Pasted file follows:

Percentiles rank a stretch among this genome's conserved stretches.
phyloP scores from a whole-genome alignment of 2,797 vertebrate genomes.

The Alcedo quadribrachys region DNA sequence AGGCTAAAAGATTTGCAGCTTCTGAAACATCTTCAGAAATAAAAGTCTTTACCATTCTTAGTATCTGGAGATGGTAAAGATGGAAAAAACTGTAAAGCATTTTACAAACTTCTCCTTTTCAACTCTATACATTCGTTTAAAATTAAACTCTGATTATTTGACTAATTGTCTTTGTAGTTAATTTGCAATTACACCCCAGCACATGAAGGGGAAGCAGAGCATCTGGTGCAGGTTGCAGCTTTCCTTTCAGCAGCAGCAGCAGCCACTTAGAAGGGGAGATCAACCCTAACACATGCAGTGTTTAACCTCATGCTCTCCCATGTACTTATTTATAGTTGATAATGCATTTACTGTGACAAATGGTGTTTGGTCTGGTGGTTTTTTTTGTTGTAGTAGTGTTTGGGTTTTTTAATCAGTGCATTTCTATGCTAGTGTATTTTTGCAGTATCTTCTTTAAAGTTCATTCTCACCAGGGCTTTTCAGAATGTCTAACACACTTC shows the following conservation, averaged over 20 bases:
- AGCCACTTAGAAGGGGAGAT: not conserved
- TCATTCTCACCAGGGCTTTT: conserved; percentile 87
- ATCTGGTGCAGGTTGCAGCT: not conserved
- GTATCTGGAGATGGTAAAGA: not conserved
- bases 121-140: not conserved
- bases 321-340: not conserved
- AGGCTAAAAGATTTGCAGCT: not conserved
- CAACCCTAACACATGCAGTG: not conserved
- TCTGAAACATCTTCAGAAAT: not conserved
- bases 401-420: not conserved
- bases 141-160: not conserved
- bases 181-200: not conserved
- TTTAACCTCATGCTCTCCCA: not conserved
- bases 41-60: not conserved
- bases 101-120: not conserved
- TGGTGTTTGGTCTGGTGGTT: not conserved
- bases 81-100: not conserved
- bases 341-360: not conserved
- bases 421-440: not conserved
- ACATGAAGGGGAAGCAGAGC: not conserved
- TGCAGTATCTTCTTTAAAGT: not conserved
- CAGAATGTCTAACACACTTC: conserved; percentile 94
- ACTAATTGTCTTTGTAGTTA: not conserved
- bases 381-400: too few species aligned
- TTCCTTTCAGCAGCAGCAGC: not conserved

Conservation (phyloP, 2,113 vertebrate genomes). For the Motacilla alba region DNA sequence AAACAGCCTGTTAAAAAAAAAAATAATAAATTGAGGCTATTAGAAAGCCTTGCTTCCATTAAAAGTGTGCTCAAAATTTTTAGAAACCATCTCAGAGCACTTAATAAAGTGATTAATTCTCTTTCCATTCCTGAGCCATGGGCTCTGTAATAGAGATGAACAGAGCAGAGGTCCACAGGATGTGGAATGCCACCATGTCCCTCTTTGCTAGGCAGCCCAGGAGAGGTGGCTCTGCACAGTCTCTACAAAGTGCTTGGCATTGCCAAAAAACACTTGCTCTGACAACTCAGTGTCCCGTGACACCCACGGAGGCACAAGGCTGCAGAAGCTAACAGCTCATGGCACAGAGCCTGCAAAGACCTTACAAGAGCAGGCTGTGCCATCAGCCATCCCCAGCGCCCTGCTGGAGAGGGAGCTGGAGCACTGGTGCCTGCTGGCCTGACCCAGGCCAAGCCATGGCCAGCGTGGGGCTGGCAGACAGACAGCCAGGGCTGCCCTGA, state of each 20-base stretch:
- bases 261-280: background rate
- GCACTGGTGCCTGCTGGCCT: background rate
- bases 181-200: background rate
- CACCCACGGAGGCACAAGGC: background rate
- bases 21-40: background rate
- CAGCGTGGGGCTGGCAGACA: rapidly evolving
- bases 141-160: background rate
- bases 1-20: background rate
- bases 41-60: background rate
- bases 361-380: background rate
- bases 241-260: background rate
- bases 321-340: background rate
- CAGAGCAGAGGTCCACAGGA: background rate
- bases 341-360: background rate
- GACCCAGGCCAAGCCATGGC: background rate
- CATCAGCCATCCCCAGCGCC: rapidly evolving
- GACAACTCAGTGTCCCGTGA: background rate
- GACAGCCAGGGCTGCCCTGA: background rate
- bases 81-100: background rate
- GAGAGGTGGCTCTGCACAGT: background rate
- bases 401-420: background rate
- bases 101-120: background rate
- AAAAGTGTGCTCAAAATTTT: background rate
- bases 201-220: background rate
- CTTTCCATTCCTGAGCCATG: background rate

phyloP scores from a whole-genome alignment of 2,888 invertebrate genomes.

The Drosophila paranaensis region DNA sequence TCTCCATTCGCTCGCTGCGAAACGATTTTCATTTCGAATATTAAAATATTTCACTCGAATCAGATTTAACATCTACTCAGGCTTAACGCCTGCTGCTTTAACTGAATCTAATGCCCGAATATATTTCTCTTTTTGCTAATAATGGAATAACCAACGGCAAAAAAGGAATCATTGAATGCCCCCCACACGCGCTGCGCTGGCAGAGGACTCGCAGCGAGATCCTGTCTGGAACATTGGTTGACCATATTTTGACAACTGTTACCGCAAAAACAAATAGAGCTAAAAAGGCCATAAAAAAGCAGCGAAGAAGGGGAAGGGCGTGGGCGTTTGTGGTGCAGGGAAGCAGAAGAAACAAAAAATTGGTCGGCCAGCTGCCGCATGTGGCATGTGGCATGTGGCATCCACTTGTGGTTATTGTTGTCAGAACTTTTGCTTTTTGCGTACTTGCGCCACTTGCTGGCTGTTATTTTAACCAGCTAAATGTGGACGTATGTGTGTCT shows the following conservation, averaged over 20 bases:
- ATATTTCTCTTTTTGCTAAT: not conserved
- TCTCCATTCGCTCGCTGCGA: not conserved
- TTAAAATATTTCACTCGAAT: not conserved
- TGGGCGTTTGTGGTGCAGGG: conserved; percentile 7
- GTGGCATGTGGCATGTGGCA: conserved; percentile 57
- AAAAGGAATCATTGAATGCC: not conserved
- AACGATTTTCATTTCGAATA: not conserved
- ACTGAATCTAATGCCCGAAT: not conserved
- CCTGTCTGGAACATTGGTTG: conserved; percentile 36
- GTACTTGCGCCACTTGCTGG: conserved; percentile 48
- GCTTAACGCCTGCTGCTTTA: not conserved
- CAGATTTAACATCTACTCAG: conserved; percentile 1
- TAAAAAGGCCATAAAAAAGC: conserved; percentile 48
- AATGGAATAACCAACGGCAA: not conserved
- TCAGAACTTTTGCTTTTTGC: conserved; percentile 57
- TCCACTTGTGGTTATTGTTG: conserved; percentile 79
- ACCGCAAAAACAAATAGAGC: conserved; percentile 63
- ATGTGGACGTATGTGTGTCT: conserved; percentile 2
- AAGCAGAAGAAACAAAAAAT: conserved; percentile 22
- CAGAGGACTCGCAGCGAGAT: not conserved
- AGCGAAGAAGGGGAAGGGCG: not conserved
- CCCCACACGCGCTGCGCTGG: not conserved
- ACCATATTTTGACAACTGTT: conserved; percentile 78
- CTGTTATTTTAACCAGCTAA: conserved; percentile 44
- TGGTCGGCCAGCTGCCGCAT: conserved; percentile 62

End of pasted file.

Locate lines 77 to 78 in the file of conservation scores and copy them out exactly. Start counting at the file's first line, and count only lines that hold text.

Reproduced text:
- AGCGAAGAAGGGGAAGGGCG: not conserved
- CCCCACACGCGCTGCGCTGG: not conserved